On January 1, 2009, the ADA Amendments Act of 2008  becomes effective. This new law is designed to undo several Supreme Court decisions and thereby broaden the number of individuals who can seek protection under the Americans with Disabilities Act (ADA), which covers employers with 15 or more employees. Many state human rights statutes have lower employee thresholds, and courts in such states often follow federal standards under the ADA as applicable to their state statute. The amendments are intended to focus employers' attention on addressing obligations under the ADA related to the interactive process, without first devoting extensive analysis as to whether an individual has a qualifying disability. The amendments include the following highlights:

  1. Employers must assess whether an individual is disabled without considering the corrective nature of mitigating measures (such as blood pressure medication), except for glasses or contacts.
  2. An employer cannot use as a qualification standard a test on uncorrected vision, unless such test is job-related and consistent with business necessity.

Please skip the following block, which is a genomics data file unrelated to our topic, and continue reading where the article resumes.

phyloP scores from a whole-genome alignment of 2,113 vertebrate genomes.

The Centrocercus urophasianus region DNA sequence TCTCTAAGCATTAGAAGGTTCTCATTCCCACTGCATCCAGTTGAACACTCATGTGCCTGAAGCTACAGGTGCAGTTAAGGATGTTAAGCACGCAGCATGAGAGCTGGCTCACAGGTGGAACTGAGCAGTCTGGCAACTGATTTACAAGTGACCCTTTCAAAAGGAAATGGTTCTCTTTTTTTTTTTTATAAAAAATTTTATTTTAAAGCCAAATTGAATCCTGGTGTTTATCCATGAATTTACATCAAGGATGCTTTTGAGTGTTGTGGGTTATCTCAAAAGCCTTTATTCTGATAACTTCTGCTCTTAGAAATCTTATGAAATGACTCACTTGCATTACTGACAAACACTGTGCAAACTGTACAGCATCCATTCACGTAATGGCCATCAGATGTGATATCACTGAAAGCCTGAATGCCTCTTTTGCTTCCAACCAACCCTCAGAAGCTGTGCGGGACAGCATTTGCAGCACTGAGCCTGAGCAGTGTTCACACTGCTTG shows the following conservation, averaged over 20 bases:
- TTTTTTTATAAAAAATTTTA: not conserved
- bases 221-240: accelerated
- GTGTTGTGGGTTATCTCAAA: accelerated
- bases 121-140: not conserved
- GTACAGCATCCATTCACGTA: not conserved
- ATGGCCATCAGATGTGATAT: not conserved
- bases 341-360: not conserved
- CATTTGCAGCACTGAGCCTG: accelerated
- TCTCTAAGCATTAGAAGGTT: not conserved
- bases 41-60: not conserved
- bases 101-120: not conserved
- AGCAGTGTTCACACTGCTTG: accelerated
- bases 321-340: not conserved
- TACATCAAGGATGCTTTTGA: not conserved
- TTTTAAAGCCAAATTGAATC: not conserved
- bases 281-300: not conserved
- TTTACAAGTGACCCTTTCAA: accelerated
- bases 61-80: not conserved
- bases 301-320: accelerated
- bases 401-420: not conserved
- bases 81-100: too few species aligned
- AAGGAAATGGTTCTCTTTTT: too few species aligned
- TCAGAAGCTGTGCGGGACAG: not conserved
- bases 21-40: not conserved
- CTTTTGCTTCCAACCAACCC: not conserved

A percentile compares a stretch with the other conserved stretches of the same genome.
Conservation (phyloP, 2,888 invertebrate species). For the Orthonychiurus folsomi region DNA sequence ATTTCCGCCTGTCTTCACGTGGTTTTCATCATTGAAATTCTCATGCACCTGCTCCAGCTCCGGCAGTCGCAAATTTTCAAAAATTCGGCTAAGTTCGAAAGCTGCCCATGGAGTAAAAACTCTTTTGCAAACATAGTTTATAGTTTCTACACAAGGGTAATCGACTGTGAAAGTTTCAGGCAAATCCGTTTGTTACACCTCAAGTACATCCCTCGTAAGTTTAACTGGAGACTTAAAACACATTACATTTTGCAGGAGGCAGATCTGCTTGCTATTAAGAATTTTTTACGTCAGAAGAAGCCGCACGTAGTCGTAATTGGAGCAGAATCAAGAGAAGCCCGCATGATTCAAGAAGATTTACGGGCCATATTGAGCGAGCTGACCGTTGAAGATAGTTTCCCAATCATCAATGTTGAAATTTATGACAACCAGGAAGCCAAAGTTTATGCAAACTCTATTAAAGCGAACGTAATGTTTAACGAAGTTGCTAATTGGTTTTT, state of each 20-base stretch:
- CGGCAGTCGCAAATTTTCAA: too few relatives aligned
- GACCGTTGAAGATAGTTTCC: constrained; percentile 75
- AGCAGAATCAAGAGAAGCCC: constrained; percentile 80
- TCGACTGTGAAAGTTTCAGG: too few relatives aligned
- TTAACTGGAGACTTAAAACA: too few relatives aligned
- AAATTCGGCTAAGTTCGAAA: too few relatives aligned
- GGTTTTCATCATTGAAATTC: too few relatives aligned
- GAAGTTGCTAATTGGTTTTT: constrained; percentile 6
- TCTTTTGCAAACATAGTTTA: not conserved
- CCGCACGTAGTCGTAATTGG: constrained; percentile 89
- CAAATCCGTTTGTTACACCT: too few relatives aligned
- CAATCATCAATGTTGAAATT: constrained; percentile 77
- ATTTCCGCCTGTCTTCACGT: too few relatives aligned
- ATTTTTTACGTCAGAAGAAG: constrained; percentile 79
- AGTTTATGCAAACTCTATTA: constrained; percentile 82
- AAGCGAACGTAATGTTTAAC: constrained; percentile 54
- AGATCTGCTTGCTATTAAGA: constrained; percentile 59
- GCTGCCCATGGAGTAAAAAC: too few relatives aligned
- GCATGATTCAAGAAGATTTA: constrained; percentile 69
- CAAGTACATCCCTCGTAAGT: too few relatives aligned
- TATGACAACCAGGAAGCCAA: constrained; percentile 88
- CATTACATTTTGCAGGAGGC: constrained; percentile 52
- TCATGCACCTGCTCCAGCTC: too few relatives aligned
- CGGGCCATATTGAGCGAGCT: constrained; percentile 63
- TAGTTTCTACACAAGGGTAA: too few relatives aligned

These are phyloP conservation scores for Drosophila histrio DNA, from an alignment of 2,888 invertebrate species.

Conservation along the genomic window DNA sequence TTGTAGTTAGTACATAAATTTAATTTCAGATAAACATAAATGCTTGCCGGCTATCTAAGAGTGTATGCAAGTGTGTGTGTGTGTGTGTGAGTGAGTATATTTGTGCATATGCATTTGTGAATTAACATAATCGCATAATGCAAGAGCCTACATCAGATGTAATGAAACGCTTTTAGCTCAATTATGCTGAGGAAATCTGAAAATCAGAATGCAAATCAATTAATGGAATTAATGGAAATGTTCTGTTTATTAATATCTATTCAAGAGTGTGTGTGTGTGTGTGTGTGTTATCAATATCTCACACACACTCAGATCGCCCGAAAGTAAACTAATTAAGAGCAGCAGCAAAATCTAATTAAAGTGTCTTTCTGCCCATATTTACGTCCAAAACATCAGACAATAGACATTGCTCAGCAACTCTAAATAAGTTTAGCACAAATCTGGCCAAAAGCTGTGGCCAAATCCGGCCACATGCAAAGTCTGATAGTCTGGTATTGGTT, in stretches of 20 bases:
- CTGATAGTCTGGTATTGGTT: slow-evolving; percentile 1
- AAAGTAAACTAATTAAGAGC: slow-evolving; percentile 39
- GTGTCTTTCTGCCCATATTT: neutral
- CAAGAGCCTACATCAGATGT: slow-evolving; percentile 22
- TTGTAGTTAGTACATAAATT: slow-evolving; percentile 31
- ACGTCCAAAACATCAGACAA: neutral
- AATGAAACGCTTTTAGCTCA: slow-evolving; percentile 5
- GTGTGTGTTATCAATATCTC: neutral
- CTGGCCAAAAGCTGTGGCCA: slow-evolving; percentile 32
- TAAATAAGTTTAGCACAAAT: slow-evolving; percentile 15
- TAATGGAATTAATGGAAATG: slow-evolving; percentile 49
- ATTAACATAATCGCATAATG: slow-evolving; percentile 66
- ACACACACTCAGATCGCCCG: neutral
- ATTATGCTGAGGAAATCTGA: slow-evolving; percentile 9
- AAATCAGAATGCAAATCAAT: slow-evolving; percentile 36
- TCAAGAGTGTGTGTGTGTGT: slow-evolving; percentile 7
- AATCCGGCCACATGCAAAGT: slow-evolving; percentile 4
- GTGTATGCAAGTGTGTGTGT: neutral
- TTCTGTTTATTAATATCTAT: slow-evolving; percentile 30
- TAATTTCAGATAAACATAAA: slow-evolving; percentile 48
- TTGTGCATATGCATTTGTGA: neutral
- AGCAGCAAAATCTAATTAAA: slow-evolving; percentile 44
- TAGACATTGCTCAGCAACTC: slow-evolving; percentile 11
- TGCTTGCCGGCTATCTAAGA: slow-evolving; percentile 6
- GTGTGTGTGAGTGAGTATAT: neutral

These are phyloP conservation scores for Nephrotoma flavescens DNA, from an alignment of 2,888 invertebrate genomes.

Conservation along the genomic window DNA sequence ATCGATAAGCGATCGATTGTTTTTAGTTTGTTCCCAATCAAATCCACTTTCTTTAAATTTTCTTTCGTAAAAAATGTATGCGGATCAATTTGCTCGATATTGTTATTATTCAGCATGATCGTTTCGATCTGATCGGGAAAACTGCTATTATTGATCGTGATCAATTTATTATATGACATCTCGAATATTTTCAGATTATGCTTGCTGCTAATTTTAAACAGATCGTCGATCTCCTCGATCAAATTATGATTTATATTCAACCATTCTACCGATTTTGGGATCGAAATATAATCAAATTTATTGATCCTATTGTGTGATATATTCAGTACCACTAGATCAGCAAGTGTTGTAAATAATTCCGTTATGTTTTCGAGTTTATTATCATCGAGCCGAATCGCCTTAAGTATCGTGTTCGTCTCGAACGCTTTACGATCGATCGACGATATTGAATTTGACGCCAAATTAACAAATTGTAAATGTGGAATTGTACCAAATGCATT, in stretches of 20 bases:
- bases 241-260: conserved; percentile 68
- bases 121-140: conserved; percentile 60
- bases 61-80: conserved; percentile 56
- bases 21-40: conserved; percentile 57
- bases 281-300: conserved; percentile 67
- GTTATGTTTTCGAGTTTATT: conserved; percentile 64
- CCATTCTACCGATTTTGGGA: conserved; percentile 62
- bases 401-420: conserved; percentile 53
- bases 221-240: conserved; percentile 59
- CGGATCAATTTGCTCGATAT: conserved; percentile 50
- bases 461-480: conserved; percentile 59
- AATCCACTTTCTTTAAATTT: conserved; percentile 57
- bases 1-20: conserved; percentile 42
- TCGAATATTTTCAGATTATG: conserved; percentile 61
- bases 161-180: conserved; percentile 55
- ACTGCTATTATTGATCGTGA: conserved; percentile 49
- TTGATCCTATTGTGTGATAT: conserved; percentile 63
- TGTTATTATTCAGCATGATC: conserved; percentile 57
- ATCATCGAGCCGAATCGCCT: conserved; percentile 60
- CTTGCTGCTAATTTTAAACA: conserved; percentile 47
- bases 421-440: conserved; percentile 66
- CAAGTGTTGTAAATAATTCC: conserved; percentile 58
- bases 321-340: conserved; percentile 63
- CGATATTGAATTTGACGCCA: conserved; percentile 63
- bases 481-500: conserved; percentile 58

3. An impairment that is episodic or in remission constitutes a disability if it would substantially limit a major life activity while active.
  4. An impairment that substantially limits one major life activity need not limit other major life activities in order to be considered a disability.
  5. The list of "major life activities" is expanded to include, but are not limited to, caring for oneself, performing manual tasks, seeing, hearing, eating, sleeping, walking, standing, lifting, bending, speaking, breathing, learning, reading, concentrating, thinking, communicating and working; as well as major bodily functions such as the immune system, normal cell growth, digestive, bowel, bladder, neurological, brain, respiratory, circulatory, endocrine and reproductive functions.  
  6. The "regarded as disabled" standard is lowered to prohibit adverse action because of an actual or perceived physical or mental impairment, whether or not such impairment is perceived to limit, or actually limits, a major life activity. The only exception to this relaxation of the "regarded as disabled" standard is for impairments that are transitory (less than six months) and minor.
  7. Covered employers under Title I, Title II public entities, and persons owning, leasing, or operating a place of public accommodation, need not provide individuals who are "regarded as disabled" with a reasonable accommodation or reasonable modification to policies.
In sum, the amendments will make it easier for employees to prove they have a qualifying disability, and employers will be expected to emphasize the interactive process without undertaking a detailed analysis of whether an employee has a qualifying disability.